Miracles and the power of suggestion

According to a story in the New York Times, the placebo effect isn’t just limited to a drug’s expected benefits. People can and do suffer negative side effects as a result of believing they are taking real drugs. It’s called the “nocebo” effect.

In a curious study, a team of Italian gastroenterologists asked people with and without diagnosed lactose intolerance to take lactose for an experiment on its effects on bowel symptoms. But in reality the participants received glucose, which does not harm the gut. Nonetheless, 44 percent of people with known lactose intolerance and 26 percent of those without lactose intolerance complained of gastrointestinal symptoms.

In one remarkable case, a participant in an antidepressant drug trial was given placebo tablets — and then swallowed 26 of them in a suicide attempt. Even though the tablets were harmless, the participant’s blood pressure dropped perilously low.

Is it any wonder that people have reported similarly astonishing effects produced from things like God, or demons? Influencing the imagination can and does produce measurable physical effects on the body, even in the absence of the things that are supposed to be causing them.

Something to think about the next time you’re flipping through the channels and find some shiny clean evangelist “healing” people.

A top ten list

Happy Easter everybody—I hope you all have prepared your colored eggs for Astarte, the pagan fertility goddess, and have filled your house with other fertility symbols like rabbits and such. Remember, Astarte is the reason for the season (and even gave it her name, slightly misspelled).

Oh yeah, and some guy died too. I suppose we ought to remember him. So here, by way of holiday celebration, I present the Top Ten Ways the Bible Tells Us Jesus Did Not Literally Rise From The Dead.

If Jesus had been literally and physically raised from the dead, the tomb would not be empty—there would have been a living Jesus in it.
If Mary had seen an angel fly down from heaven, roll away the stone, and tell her that Jesus had been raised from the dead (Matt 28:1-5), she would not have run to the disciples weeping over the missing corpse (John 20:1-2).
If Jesus had been physically raised in a physical body, he would not spontaneously appear and disappear and change his shape to fool the disciples (Luke 24:28-36) and would not have needed to “prove” that he was not a spirit (Luke 24:36-43) by showing him his hands and feet and by eating their food—which angels and the pre-incarnate Jehovah can also do, even though they are supposedly spirits (Gen. 18:1-11).
If Jesus had been physically raised from the dead, still bearing the wounds from his beatings, his crown of thorns, his crucifixion, and the spear thrust in his side, people would have noticed him walking to the room where his disciples were hiding, and he would not have been able to enter the room while the door was shut and/or locked (John 20:19, 26).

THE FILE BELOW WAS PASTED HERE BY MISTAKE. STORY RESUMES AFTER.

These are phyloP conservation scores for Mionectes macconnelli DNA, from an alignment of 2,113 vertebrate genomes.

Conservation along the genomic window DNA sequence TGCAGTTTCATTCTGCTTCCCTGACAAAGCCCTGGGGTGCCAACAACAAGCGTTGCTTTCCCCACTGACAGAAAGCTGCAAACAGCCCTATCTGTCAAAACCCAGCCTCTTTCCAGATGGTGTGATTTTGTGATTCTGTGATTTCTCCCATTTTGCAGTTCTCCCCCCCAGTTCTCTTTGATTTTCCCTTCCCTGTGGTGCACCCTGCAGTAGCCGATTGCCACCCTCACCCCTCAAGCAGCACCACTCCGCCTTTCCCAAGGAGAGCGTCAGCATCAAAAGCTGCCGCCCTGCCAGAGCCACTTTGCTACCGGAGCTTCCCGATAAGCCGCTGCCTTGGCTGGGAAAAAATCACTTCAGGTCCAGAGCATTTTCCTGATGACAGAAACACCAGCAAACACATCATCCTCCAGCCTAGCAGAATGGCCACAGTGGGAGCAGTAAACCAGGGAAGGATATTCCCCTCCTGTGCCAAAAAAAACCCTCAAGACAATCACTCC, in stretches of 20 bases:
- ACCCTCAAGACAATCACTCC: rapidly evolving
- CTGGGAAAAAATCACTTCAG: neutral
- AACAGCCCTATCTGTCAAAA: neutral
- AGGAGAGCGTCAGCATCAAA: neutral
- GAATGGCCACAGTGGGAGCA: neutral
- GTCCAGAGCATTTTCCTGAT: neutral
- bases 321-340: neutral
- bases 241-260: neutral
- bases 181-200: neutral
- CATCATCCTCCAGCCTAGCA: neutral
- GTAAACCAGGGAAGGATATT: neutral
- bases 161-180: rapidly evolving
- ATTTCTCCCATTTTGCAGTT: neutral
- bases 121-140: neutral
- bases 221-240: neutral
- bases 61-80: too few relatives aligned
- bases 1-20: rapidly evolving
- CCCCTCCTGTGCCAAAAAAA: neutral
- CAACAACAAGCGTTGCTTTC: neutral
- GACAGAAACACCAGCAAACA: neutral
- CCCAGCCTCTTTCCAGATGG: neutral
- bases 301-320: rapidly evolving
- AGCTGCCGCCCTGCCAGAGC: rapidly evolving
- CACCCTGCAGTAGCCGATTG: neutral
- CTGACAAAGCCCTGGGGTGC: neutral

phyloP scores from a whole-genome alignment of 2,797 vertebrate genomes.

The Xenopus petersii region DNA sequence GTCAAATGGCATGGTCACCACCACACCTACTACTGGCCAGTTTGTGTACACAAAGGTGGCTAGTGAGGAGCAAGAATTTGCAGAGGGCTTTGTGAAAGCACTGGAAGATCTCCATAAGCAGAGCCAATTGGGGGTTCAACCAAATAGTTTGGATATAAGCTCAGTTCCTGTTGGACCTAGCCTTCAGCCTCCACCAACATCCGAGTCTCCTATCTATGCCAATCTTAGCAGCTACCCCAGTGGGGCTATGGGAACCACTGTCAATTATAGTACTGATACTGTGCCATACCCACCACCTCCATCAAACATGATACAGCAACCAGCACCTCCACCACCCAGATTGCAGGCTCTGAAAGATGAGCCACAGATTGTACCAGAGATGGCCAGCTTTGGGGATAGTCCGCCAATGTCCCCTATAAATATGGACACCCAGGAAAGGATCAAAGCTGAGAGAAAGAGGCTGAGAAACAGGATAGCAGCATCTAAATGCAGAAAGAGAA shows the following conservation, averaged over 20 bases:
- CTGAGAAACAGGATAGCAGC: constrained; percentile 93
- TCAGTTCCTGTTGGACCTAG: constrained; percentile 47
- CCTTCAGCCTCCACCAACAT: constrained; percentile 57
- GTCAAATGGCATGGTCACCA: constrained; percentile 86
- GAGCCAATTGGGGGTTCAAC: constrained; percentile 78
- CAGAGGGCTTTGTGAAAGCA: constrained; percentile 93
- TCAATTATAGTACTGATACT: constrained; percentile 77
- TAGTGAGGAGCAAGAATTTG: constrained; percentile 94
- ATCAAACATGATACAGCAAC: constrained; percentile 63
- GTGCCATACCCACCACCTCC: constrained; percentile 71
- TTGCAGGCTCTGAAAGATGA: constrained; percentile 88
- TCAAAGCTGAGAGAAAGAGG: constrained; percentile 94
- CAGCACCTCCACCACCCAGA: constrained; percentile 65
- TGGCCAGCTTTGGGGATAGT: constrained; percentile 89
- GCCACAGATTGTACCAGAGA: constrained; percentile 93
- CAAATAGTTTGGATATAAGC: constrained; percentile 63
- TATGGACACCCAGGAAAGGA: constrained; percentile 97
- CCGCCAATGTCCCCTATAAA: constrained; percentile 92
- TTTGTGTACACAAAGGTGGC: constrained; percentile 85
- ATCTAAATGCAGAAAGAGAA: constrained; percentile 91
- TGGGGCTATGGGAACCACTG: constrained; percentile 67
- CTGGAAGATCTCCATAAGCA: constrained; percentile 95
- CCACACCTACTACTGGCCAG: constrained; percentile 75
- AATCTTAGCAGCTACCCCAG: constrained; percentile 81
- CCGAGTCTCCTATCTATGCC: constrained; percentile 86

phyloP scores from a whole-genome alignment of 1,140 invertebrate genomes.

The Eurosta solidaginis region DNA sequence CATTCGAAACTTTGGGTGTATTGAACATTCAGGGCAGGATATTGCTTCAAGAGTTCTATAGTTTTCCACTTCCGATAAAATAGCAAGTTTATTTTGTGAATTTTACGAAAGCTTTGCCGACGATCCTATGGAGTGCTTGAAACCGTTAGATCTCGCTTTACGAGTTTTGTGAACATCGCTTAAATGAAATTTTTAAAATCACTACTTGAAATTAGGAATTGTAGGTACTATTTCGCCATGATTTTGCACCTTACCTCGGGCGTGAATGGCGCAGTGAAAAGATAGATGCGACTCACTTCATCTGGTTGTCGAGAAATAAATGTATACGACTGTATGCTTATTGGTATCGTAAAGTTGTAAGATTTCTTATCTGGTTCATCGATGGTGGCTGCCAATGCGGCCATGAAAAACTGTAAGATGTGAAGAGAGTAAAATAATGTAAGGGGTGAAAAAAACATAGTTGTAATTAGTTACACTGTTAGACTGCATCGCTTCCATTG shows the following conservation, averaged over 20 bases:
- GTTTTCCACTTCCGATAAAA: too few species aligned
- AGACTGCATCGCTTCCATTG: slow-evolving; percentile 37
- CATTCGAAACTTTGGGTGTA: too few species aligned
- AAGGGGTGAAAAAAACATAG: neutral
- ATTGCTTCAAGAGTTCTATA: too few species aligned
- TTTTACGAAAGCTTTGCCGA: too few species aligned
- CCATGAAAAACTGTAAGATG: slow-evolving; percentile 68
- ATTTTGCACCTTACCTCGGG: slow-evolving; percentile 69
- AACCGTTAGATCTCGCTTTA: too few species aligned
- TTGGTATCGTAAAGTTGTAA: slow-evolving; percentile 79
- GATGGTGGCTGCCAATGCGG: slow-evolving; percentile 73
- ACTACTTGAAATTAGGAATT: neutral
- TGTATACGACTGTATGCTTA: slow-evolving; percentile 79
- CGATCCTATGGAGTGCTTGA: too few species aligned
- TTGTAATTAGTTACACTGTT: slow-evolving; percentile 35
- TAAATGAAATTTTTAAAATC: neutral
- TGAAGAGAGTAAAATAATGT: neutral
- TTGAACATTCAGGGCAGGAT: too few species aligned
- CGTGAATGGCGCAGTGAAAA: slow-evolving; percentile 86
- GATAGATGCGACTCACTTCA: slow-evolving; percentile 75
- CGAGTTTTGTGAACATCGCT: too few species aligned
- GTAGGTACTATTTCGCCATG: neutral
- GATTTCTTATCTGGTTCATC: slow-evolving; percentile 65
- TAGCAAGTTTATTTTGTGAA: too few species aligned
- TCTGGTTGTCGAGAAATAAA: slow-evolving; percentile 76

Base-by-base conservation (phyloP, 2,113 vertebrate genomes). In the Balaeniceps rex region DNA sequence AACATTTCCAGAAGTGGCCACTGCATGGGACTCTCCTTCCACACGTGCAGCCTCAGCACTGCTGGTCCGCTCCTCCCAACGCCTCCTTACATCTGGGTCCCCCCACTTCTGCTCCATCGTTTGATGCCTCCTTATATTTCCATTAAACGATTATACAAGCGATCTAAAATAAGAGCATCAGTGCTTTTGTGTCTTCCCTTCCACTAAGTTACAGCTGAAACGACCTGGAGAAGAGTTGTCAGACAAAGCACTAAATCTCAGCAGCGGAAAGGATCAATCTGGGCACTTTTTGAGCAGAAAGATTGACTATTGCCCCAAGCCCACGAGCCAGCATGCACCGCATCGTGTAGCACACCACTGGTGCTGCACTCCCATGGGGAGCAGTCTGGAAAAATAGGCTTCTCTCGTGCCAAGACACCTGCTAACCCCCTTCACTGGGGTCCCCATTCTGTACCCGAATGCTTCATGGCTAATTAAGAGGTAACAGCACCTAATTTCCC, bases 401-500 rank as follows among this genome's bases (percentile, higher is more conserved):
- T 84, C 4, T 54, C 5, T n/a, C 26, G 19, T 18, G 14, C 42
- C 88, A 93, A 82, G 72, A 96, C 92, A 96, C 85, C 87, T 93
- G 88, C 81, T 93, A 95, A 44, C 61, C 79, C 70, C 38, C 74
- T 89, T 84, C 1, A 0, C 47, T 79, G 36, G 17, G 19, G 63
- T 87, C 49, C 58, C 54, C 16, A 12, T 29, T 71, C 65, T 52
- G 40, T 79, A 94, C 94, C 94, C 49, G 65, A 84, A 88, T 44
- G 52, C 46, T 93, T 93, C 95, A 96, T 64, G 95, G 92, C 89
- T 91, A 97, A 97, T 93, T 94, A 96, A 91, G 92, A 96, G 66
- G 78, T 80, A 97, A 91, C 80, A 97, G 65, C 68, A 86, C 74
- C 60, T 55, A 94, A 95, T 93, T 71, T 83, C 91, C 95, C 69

The Sanhedrin would not have put a guard on the tomb because they had no reason to expect Jesus to rise from the dead (Matt. 27:62-65, cf John 2:19-21 and John 20:9—even the disciples were surprised!).
If the priests found out Jesus had risen from the dead, they would have worried about Jesus, not about the empty tomb (Matt. 28:11-15).
If Jesus had risen from the dead, the priests would have plotted to kill him again (John 12:9-11) instead of plotting to tell lies about the tomb.
If the priests were going to bribe the guards to tell a lie, they would not have picked an obvious falsehood like “The disciples stole the body while we slept.” (Matt. 28:11-15.) If they were asleep, how would they know? Duh!
If Jesus had literally and physically been raised from the dead, Paul would not have insisted that the body that was raised was a spiritual body rather than the body that was buried, and would not have expanded on this claim by insisting that the “last Adam” (i.e. Jesus) “became a life-giving Spirit” (I Cor. 15: 42-48).

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Why God can’t heal amputees

One of Mighty Timbo’s lost posts addresses the question of why God does not heal amputees. As with the question of why God doesn’t show up, though, he phrases the issue in such a way as to miss the most important aspects of the question.

The Atheist has likely never been witness to a miraculous healing or work of God, and when evidence is provided to him of one will often seek a scientific explanation. If none can be found it will often be labeled as a “fluke”, rather than a miracle, they then look to the miraculous things God didn’t do to prove he doesn’t exist, which is where this question comes in.

Notice how he tries to make it sound like the atheist’s problem, as though there were something wrong with seeking scientific explanations. But the atheist’s approach isn’t really the problem here. The problem is one of consistency.

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God’s evil addiction

There’s an old joke about a woman who keeps hitting herself in the head with a hammer. When they asked, “Why are you doing that?” she replied, “Because it feels so good when I stop!”

Yesterday we looked at Mighty Timbo’s story about how God allegedly healed his wife years after a serious car accident left her disabled and in pain. It’s a great story because it points out a huge flaw in the Christian theology of healing. Think about it. God supposedly could have healed her any time he wanted. He could have healed her a year earlier than He did, or within a few weeks of the crash. Heck, He could have prevented the crash in the first place. Instead, He chose to allow her to be seriously injured and to go through several years of pain and disability, just so that He could take the credit where her suffering finally stopped.

At least in the old joke, the woman was wielding her own hammer, and could stop whenever she liked. But this business of God putting us though sin and suffering and evil just so that it will seem so good when He stops—yikes!

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Does God show up through miracles?

Today I’d like to look at Mighty Timbo’s claim that he has evidence of God, in the form of a miracle that allegedly happened to his wife. It follows the traditional outline for miracle stories, so we can reasonably call this a typical case. And that’s a good thing because it also gives us at least the beginnings of an approach to understanding “miracles” in general. I’m going to go over a few of the general alternatives, and then (unlike Timbo) I’m going to suggest a way that we can objectively evaluate the evidence to find out which alternative is most consistent with real-world truth.